Pithva, Krishna, & Nishith Dharaiya (2021). Does the contemplation of forest field staff about wildlife differ than a common man? Prithivya: An Official Newsletter of WCB Research Foundation and WCB Research Lab, 1(2), 28-36. (Access: https://www.researchgate.net/publication/354059682_Does_the_contemplation_of_forest_field_staff_about_wildlife_differ_than_a_common_man)

Summary: This study was designed to determine how staff members of a forest service envisage the wildlife in their workplace. Photos of 16 animals were sorted by 18 staff members in terms of their relative liking/disliking of the animals. A principal components analysis (varimax rotation) revealed three attitudes based on (1) economic impact, with animals having a negative economic effect (e.g., the Indian python and cobra) receiving the highest negative scores; (2) aesthetic, spiritual, and conservation value, based on beauty and charisma (cobra, python, and Indian hare); and (3) lack of awareness, based on low knowledge and information (python, Hanuman langur, cobra). The sloth bear and leopard received generally neutral to positive scores across all factors and the wild board received high-negative scores. It was recommended that workshops and training be introduced to increase staff awareness and knowledge of and reduce superstitions about animals within the workplace.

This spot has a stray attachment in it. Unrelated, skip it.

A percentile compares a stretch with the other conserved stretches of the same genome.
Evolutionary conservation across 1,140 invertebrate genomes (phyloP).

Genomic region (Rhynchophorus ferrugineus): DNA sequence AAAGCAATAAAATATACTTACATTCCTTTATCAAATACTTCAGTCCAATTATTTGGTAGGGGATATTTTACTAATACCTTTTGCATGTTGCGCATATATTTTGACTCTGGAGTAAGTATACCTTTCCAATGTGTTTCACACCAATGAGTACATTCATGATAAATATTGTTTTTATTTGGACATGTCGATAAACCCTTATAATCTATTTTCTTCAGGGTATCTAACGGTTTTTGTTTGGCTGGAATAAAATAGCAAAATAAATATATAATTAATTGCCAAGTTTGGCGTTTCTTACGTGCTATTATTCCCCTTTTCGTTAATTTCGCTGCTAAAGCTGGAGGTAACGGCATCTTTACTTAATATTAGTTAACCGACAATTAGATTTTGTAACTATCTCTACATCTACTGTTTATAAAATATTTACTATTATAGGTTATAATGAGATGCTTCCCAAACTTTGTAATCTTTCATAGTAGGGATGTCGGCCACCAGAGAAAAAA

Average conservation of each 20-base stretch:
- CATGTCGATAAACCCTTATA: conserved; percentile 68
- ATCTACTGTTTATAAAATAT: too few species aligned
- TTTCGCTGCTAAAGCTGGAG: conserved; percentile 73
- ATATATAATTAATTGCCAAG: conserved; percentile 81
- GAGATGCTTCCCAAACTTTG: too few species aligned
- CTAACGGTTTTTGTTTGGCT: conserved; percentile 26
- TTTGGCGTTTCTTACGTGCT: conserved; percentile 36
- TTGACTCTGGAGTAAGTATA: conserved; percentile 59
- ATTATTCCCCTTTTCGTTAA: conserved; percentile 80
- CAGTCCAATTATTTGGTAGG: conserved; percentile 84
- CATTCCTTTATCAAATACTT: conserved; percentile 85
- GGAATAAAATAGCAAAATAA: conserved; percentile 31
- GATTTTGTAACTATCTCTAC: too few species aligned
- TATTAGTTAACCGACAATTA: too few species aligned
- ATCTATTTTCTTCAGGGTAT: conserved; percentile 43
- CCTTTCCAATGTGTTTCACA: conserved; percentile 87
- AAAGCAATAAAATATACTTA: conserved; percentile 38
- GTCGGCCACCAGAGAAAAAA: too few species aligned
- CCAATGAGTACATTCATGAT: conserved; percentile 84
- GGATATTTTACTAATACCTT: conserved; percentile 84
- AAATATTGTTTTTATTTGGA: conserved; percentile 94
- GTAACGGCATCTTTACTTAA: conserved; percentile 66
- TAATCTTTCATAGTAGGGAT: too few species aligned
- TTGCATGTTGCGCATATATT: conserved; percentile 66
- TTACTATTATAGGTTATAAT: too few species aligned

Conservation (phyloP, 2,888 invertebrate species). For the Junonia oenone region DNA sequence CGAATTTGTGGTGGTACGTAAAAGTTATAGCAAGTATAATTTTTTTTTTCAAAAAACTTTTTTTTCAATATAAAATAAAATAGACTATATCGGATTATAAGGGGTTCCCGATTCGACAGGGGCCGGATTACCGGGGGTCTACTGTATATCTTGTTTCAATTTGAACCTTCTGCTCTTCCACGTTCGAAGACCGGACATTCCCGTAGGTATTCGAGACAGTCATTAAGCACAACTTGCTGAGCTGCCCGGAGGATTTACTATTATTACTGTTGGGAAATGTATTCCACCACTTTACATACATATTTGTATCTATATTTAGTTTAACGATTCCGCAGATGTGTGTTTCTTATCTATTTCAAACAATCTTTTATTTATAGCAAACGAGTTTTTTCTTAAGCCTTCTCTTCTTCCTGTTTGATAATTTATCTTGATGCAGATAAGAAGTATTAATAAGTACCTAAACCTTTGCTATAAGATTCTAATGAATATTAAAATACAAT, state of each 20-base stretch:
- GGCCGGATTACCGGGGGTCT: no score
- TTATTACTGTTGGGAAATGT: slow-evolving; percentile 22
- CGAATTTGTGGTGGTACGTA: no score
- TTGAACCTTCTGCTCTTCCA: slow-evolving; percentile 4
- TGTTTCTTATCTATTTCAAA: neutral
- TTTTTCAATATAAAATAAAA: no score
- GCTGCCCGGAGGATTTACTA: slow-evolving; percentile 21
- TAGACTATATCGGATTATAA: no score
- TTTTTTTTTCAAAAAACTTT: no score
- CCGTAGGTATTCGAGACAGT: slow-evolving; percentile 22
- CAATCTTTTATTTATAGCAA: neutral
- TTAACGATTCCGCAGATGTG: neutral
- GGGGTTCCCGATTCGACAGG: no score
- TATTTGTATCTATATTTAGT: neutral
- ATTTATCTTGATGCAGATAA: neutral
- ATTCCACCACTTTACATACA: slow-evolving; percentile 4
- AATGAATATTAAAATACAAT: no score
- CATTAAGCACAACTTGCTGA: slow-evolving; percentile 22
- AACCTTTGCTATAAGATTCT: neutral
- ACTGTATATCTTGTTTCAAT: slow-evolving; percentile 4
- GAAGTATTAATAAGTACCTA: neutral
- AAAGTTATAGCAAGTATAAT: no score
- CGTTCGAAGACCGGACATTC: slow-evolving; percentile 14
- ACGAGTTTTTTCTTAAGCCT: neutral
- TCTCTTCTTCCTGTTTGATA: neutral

Krishna Pithva <krishnapithva17@gmail.com> is in the Wildlife and Conservation Biology Research Lab, Hemchandracharya North Gujarat University, Pātan (Gujarat), and the Institute of Environment Education and Research, Bharati Vidyapeeth Deemed University, Pune, India. Nishith A Dharaiya <nadharaiya@ngu.ac.in> is in the Department of Life Sciences (Including Environmental Sciences and Microbiology), Hemchandracharya North Gujarat University, Pātan, India.